The coach of the U.S. Olympic hockey team, Herb Brooks, had been dangling his feet in the pool for some time. It was 6:30 a.m. and he was operating on only two hours of sleep.He was pondering the job offers that had come his way since the spectacular win over the Soviets at Lake Placid in February.

No coach in recent memory has taken such quantum leaps in visibility as Herb Brooks. He glowered on our TV screens for 10 days as he paced back and forth behind the U.S. bench like an expectant father, pulling off the unexpected with the unexpected.

He felt quite pressed by a job offer from the Colorado Rockies of the National Hockey League. But it was common knowledge that he had a better financial offer from Switzerland. He'd been sorting out his priorities all night.

Brooks, "Mean" Joe Green and I planned to play golf that morning, but we realized that we would rather converse than try to break 90 on the nearby course.

Our conversation ranged from the education levels of NHL players to coaching styles and techniques, to how tennis players get away with outlandish court behavior. I wish I could have taped our conversation, for any comment from one of us brought torrents of augmentation and arguments from the other two.

We agreed on four things: Coaches make more of a difference than most people imagine -- even if you throw in the Red Auerbachs and the Chuck Nolls and the Walt Alstons. Russian hockey invincibility was a myth all along; NHL tactics may have been too conservative for too many years. The Steelers are a good bet to win the Super Bowl again next year; winning is a habit and the Steelers have it. And, sudden fame is not easy to handle. i

It has been Brooks' lifelong dream to coach in the NHL. As he told us, "There are no American coaches in the league -- haven't been since the '30s." He could be a first and the Colorado Rockies wanted him. But they wanted an answer sooner than he wanted to answer.

The offer from Switzerland sounded tempting, but Joe and I thought that, in the long run, an NHL spot was better. If he signed with the Rockies (even though over NHL teams had expressed interest) he'd be joining a last-place team and have no place to go but up. In any case, he would probably wind up back in the United States anyway. (Despite Joe and my advice, it was announced May 30 that Herb would accept the offer from Switzerland.)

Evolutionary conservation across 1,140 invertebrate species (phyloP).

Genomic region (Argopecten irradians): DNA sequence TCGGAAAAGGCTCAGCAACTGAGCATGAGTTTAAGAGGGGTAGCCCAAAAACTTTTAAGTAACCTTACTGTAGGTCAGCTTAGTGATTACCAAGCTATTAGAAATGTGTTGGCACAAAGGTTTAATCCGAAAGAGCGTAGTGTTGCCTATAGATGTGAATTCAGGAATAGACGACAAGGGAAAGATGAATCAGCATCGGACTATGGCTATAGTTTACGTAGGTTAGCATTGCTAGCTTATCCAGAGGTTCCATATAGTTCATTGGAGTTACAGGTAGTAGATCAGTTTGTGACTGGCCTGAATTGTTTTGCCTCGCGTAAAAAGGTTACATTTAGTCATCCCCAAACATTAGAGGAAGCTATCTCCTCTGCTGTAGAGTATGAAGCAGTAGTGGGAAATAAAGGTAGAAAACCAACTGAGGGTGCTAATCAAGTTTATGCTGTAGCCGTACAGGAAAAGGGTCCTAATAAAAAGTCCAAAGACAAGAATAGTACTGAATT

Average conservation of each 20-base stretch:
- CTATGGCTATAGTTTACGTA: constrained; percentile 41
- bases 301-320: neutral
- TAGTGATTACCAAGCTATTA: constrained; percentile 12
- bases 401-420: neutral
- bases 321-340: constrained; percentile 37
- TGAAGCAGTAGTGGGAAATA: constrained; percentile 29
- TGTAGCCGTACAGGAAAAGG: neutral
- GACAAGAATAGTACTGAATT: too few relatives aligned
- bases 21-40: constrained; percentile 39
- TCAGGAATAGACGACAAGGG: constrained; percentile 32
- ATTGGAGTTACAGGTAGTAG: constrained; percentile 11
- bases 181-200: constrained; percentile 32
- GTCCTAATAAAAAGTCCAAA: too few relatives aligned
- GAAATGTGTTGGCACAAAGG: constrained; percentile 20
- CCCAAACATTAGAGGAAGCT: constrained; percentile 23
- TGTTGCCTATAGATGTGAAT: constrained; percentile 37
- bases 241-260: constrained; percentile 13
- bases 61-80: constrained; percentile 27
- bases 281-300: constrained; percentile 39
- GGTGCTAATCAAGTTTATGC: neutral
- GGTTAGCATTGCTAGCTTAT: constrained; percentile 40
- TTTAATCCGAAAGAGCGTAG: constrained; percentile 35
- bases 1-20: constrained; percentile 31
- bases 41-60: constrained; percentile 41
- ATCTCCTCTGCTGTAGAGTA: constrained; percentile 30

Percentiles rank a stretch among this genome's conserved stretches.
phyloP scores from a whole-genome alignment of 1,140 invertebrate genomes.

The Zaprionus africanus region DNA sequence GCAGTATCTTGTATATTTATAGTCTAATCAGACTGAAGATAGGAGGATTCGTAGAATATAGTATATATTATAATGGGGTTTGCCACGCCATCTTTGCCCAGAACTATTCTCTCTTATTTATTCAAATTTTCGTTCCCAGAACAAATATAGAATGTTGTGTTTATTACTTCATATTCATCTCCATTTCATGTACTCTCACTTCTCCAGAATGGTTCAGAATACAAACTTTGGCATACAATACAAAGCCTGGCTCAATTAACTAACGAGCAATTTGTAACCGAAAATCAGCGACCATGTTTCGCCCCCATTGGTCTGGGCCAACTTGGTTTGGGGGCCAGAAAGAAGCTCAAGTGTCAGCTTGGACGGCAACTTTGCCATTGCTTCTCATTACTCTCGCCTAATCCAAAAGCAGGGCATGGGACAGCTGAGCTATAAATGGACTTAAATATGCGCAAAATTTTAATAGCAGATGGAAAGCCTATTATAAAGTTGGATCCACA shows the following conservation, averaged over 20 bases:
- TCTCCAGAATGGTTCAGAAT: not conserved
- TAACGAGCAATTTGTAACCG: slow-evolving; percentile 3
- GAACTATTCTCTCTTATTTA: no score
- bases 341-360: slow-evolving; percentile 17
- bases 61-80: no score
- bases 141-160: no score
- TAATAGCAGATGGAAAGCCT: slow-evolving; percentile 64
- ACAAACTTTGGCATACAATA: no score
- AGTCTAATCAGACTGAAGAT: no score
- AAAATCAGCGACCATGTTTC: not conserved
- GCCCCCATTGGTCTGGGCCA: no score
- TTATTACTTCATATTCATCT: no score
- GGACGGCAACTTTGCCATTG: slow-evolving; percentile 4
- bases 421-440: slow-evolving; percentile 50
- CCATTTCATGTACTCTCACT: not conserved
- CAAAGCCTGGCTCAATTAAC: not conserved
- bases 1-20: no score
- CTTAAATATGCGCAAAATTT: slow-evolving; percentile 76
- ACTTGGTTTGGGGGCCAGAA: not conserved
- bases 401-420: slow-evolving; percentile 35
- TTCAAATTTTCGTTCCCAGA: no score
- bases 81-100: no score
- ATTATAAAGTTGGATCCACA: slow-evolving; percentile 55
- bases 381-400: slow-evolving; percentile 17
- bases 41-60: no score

Meanwhile, Joe stitched together, with pride, the finely woven pattern of how the Steelers drafted and murtured their four-time Super Bowl-winning team. "No Steeler now playing has played any place else," he remarked. I chimed in with the fact that Red Auerback did the same thing with the Celtics in the 1960s, relying almost exclusively on the draft. Herb had a chance to do the same thing in Denver.

Herb allowed that he, too, had drafted college kids for the Olympic team and had sewn them together. "But the USOC (United States Olympic Committee) officials in Lake Placid were all over my back for not allowing my team to attend press conferences after the games," he said. "I didn't want the press to contaminate our unity, which took weeks to build."

Joe said that, as a defensive lineman, "We long ago got used to the fact that Terry (Bradshaw), Franco (Harris), Lynn (Swann) and John (Stallworth) got most of the publicity. And Coach (Chuck) Noll doesn't even like publicity. Even my Coke and Swanson commercials don't put me in Lynn's or Franco's category."

Joe was being modest. He just hadn't fully realized what a catchy nickname, four Super Bowl rings and a syrupy commericial can do for a 6-foot-3, 260-pound football player. This was heavy stuff for a black kid from Texas. The night before, his wife Agnes told me that their three kids "just love the attention, but we have to get them to tone it down. We live in Dallas and we don't want to get those Cowboys all riled up."

Joe and Agnes have been married for 12 years, and all of the attention has more tickled than tainted them. Besides, he added, "I really like Coke and those TV dinners, too."

Slightly serious, Joe Green would never mug in front of a camera on the field. But he does admit that the urge to win an unprecedented fifth Super Bowl and truly mark this Steeler squad above every other NFL team is stronger now.

Neither Joe nor Herb was still quite used to sudden fame -- especially Herb. The lack of clarity had nothing to do with their personal self-confidence. Herb noted "that so many weighty decisions had to be made immediately."

My two friends were amazed at the shenanigans pro tennis players get away with, but I told them that these players live and work in an essentially undisciplined environment.No teammates, just individual coaches; no substitutes and no timeouts (except for arguments).

Two hours of conversation with Herb Brooks and "Mean" Joe Greene passed like a summer thunderstorm, an intense trialogue followed by Joe running to catch a plane. Even the American tourists watching us must have sensed our seriousness. No one asked for an autograph the entire time.